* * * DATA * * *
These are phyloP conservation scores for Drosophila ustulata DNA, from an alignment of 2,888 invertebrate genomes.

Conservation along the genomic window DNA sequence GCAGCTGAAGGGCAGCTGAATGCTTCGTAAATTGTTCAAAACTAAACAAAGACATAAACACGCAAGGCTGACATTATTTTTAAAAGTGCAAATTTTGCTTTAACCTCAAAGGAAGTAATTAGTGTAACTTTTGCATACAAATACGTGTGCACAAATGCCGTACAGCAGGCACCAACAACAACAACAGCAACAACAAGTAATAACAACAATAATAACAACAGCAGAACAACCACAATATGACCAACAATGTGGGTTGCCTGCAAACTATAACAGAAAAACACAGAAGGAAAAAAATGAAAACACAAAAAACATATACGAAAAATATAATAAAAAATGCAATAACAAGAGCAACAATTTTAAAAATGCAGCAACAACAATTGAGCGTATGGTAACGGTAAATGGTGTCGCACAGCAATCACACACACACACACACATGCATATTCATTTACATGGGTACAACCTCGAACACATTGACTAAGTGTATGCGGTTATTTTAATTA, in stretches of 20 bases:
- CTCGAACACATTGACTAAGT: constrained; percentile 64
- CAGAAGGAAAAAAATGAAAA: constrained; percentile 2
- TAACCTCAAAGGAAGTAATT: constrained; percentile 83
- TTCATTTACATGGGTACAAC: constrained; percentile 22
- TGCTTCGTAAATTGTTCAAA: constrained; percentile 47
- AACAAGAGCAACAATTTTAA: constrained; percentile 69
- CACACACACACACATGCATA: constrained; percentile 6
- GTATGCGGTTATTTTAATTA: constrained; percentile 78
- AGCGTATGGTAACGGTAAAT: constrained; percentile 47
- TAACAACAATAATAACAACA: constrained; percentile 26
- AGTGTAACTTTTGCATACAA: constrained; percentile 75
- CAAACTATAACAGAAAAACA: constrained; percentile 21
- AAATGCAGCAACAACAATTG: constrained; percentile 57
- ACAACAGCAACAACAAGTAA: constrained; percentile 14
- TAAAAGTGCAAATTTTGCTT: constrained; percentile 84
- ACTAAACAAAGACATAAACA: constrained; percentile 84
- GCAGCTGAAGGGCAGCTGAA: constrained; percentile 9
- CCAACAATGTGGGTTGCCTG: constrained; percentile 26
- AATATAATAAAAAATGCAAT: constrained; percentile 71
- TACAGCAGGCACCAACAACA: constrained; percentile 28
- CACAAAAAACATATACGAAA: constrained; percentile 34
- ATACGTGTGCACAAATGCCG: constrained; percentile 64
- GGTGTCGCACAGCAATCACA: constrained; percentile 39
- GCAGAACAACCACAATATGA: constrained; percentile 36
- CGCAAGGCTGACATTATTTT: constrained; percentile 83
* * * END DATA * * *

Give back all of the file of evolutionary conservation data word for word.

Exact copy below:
These are phyloP conservation scores for Drosophila ustulata DNA, from an alignment of 2,888 invertebrate genomes.

Conservation along the genomic window DNA sequence GCAGCTGAAGGGCAGCTGAATGCTTCGTAAATTGTTCAAAACTAAACAAAGACATAAACACGCAAGGCTGACATTATTTTTAAAAGTGCAAATTTTGCTTTAACCTCAAAGGAAGTAATTAGTGTAACTTTTGCATACAAATACGTGTGCACAAATGCCGTACAGCAGGCACCAACAACAACAACAGCAACAACAAGTAATAACAACAATAATAACAACAGCAGAACAACCACAATATGACCAACAATGTGGGTTGCCTGCAAACTATAACAGAAAAACACAGAAGGAAAAAAATGAAAACACAAAAAACATATACGAAAAATATAATAAAAAATGCAATAACAAGAGCAACAATTTTAAAAATGCAGCAACAACAATTGAGCGTATGGTAACGGTAAATGGTGTCGCACAGCAATCACACACACACACACACATGCATATTCATTTACATGGGTACAACCTCGAACACATTGACTAAGTGTATGCGGTTATTTTAATTA, in stretches of 20 bases:
- CTCGAACACATTGACTAAGT: constrained; percentile 64
- CAGAAGGAAAAAAATGAAAA: constrained; percentile 2
- TAACCTCAAAGGAAGTAATT: constrained; percentile 83
- TTCATTTACATGGGTACAAC: constrained; percentile 22
- TGCTTCGTAAATTGTTCAAA: constrained; percentile 47
- AACAAGAGCAACAATTTTAA: constrained; percentile 69
- CACACACACACACATGCATA: constrained; percentile 6
- GTATGCGGTTATTTTAATTA: constrained; percentile 78
- AGCGTATGGTAACGGTAAAT: constrained; percentile 47
- TAACAACAATAATAACAACA: constrained; percentile 26
- AGTGTAACTTTTGCATACAA: constrained; percentile 75
- CAAACTATAACAGAAAAACA: constrained; percentile 21
- AAATGCAGCAACAACAATTG: constrained; percentile 57
- ACAACAGCAACAACAAGTAA: constrained; percentile 14
- TAAAAGTGCAAATTTTGCTT: constrained; percentile 84
- ACTAAACAAAGACATAAACA: constrained; percentile 84
- GCAGCTGAAGGGCAGCTGAA: constrained; percentile 9
- CCAACAATGTGGGTTGCCTG: constrained; percentile 26
- AATATAATAAAAAATGCAAT: constrained; percentile 71
- TACAGCAGGCACCAACAACA: constrained; percentile 28
- CACAAAAAACATATACGAAA: constrained; percentile 34
- ATACGTGTGCACAAATGCCG: constrained; percentile 64
- GGTGTCGCACAGCAATCACA: constrained; percentile 39
- GCAGAACAACCACAATATGA: constrained; percentile 36
- CGCAAGGCTGACATTATTTT: constrained; percentile 83